Danny had about a month remaining on his Navy commitment when he and Angie eloped to Elkton, Maryland and were married on February 5, 1946.  Four days later on February 9th they were remarried in Our Lady of Consolation Church in the Tacony section of Philadelphia.  Witnesses to their marriage were Mary Klebes, Danny's half sister and John Cavalier who was Angie's brother. 

About a month after their marriage Danny was discharged from the Navy.  Using the GI Bill to fund his training, he worked for about a year learning the shoemaker profession under the tutelage of Frank Leonardo, a local shoemaker with his shop at Frankford Avenue and Knorr Streets.  He decided that he really didn't like the work and found another job.  He went to work at the Dodge Steel Mill, which was located at State Road and Leverick Streets in Philadelphia.

Photo: Dan and Angie's wedding photo. courtesy of Mary Jo Rydzewski.

Danny worked at Dodge Steel until he had to retire on disability as a result of severe back problems when he was 47 years old.  He had been having problems with a slipped disk in his back and was working at the mill as a supervisor.  One day he was showing some visitors around the mill when someone, as a joke, moved a transfer car and Danny fell backwards and landed on his back.  This was the final blow to his already damaged spine.  He had 7 operations on his back but was never able to go back to work and was permanently retired. After his retirement he kept busy by tinkering about the house and doing little jobs that he could do at his own pace. 

Danny and Angie lived and raised their family primarily in Northeast Philadelphia and moved to New York State for a short time.  In Philadelphia they first had an apartment at 7109 Torresdale Avenue then bought their first house which was on Ashville Street.  Needing more room they next bought a home on Unruh Street.  This was followed by a move to another home on Algard Street.  Then they made a big move and left Philadelphia and moved to the little town of Brushton, Franklin County in upstate New York.  It turned out that the town was a poverty area and Danny and Angie were worried about its effect on their children so they moved back to Philadelphia after living there about 15 months.  They then bought their final home at 8602 Gillespie Street in the northeast section of Philadelphia in 1974.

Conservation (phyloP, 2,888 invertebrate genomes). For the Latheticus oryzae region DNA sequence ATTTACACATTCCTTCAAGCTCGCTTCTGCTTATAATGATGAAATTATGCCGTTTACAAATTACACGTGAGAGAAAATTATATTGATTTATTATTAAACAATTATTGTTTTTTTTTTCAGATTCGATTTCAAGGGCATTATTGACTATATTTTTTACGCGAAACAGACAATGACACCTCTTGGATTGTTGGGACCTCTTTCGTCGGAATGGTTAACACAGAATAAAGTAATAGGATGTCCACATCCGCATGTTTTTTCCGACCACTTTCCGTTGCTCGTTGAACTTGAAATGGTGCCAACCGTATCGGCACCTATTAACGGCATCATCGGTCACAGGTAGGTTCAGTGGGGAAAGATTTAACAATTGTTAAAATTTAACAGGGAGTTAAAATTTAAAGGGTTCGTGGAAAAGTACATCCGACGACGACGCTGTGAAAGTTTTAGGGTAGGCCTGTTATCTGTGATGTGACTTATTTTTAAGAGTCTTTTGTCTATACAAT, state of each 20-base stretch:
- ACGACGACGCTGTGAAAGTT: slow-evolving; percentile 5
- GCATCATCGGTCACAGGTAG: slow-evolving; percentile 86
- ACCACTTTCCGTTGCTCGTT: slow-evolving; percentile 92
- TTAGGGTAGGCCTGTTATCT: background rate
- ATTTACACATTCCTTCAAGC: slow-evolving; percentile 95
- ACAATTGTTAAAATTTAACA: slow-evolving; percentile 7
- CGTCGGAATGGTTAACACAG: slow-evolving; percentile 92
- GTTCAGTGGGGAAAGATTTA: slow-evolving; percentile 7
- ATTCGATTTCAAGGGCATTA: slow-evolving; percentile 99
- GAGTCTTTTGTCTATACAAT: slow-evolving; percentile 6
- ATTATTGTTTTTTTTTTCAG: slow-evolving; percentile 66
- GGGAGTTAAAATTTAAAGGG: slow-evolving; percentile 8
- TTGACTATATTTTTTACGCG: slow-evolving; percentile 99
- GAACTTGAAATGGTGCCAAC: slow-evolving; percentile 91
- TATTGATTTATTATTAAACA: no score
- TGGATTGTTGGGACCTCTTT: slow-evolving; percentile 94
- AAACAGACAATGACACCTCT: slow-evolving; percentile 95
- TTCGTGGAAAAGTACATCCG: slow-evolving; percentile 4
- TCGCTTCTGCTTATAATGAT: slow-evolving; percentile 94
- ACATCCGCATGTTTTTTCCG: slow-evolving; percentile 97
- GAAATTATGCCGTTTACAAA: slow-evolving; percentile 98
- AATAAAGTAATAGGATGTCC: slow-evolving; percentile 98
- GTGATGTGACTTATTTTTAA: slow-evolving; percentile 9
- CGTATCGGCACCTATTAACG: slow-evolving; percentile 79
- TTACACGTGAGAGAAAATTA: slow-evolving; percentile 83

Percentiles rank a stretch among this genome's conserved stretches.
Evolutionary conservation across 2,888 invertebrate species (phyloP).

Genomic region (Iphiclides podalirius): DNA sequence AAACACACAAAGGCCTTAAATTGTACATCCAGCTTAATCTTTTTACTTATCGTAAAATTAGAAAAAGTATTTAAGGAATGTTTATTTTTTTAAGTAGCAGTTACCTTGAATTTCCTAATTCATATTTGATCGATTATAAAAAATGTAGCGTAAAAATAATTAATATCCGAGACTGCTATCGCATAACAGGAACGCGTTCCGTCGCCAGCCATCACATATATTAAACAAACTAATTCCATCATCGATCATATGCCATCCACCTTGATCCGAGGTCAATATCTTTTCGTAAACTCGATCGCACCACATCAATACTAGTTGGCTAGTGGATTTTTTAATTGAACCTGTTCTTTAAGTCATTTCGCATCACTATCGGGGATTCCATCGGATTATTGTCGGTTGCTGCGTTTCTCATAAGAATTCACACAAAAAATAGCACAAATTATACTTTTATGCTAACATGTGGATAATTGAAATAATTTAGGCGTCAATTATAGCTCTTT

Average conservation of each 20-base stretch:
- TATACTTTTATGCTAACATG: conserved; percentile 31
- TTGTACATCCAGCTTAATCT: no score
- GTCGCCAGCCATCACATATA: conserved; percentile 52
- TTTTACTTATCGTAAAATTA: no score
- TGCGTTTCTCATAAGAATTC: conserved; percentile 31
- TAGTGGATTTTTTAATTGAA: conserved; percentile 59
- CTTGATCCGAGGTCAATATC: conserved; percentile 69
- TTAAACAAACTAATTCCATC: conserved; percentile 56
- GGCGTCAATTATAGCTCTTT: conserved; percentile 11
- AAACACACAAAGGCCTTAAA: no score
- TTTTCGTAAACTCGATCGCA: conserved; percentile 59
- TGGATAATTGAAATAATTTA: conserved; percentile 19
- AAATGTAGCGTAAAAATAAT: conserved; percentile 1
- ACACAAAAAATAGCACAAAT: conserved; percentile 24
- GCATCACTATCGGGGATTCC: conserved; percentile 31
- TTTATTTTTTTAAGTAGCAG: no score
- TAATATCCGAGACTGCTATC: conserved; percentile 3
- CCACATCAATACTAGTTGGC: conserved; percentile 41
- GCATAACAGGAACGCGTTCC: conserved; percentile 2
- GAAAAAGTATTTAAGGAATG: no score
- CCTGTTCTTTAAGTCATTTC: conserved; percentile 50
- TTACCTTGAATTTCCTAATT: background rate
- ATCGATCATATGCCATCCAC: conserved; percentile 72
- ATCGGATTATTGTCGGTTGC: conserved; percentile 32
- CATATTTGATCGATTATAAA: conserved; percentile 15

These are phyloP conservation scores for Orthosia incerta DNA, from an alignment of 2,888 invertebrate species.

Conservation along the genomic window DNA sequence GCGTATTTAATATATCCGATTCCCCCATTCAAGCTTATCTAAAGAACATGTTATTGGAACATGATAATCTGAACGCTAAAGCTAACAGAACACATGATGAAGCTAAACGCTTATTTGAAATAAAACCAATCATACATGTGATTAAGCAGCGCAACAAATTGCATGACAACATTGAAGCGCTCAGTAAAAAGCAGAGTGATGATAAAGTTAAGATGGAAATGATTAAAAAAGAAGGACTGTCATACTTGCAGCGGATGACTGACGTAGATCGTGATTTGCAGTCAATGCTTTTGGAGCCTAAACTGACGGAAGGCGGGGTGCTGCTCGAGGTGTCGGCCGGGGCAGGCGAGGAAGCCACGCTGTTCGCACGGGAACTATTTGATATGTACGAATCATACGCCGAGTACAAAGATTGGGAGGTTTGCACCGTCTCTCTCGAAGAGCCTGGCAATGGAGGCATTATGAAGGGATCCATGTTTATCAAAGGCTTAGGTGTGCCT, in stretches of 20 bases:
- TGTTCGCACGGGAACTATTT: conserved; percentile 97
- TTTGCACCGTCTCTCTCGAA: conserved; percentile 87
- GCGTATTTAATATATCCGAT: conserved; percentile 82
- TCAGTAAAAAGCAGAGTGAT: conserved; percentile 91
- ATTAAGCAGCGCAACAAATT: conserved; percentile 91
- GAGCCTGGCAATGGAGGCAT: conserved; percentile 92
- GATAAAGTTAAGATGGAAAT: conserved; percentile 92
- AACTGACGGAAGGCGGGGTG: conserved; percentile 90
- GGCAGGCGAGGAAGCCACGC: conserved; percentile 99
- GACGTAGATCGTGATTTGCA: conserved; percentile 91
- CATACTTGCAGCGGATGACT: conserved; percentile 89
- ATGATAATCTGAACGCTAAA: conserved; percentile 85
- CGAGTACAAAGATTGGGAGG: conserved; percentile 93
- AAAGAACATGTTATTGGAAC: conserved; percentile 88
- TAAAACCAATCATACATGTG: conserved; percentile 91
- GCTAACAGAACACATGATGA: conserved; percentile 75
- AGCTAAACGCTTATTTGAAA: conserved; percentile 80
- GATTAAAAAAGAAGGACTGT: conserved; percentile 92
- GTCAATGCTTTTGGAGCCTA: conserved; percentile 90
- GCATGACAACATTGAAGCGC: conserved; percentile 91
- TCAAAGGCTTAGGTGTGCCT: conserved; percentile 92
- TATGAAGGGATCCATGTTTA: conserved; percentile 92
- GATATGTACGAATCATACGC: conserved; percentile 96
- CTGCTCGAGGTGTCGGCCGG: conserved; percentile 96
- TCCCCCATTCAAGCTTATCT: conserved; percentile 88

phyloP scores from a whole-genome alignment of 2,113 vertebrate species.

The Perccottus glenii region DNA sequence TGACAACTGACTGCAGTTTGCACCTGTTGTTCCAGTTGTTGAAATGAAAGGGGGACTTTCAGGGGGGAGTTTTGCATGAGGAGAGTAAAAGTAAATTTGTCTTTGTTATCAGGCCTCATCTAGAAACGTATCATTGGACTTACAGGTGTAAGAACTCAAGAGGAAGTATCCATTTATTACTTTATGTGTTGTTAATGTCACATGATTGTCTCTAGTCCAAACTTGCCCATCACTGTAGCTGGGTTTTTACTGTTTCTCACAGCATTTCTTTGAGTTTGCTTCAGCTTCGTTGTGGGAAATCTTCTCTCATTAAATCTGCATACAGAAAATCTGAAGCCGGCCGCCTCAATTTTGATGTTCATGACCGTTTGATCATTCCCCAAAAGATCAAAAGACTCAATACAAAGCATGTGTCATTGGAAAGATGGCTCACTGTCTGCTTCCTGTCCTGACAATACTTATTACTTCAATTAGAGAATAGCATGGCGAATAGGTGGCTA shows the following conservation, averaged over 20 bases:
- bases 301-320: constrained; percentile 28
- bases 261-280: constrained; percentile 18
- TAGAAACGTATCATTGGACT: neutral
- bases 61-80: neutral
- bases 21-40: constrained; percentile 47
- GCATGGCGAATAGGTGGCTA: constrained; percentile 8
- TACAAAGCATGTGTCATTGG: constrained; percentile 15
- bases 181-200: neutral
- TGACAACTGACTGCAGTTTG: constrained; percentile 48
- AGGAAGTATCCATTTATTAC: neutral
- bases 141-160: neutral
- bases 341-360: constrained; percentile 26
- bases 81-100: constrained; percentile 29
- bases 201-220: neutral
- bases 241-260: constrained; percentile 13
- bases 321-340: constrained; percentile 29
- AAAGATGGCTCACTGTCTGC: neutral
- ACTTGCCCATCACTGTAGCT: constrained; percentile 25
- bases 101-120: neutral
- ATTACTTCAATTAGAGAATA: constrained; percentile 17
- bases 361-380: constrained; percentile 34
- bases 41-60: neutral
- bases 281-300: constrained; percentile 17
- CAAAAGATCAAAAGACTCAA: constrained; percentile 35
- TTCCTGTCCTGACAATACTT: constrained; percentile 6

Danny and Angie had four children.  They were Daniel Patrick, Juliann "Judy", Lisa Marie, and Mary Jo. 

After fighting a long battle with lung cancer, Danny died at Nazareth Hospital, Philadelphia on August 3, 1993.  He was buried at Resurrection Cemetery, Trevose, Pennsylvania following a Mass of Christian Burial at Saint Dominic's Catholic Church in northeast Philadelphia. 

As of January 1997 Angie remained employed in the finance office of the U.S. Navy Depot in Northeast Philadelphia where she had worked since the mid 1970s.  Following Danny’s death she kept in close contact with her children and grandchildren.  In 1998, her son Danny and his wife Wanda came to live with her in the family home at 8602 Gillespie St., Philadelphia, PA 19136. 

In 2000, she moved to Warrminster, Bucks County Pennsylvania to live with her Mary Jo. She lived there until she passed away on January 18, 2004. Following Mass at Nativity of Our Lord Catholic Church, Warminister, Pennsylvania she was buried with Danny in Resurrection Cemetery.

Note: Dan's descendants included children Daniel, Julian "Judy", Lisa and Mary Jo and their Klebes, Manning,  D'Asgenzo and Rydzewski descendents.

Update January 17, 2021
Copyright  R. Tinneny,  All Rights Reserved, 2002-2021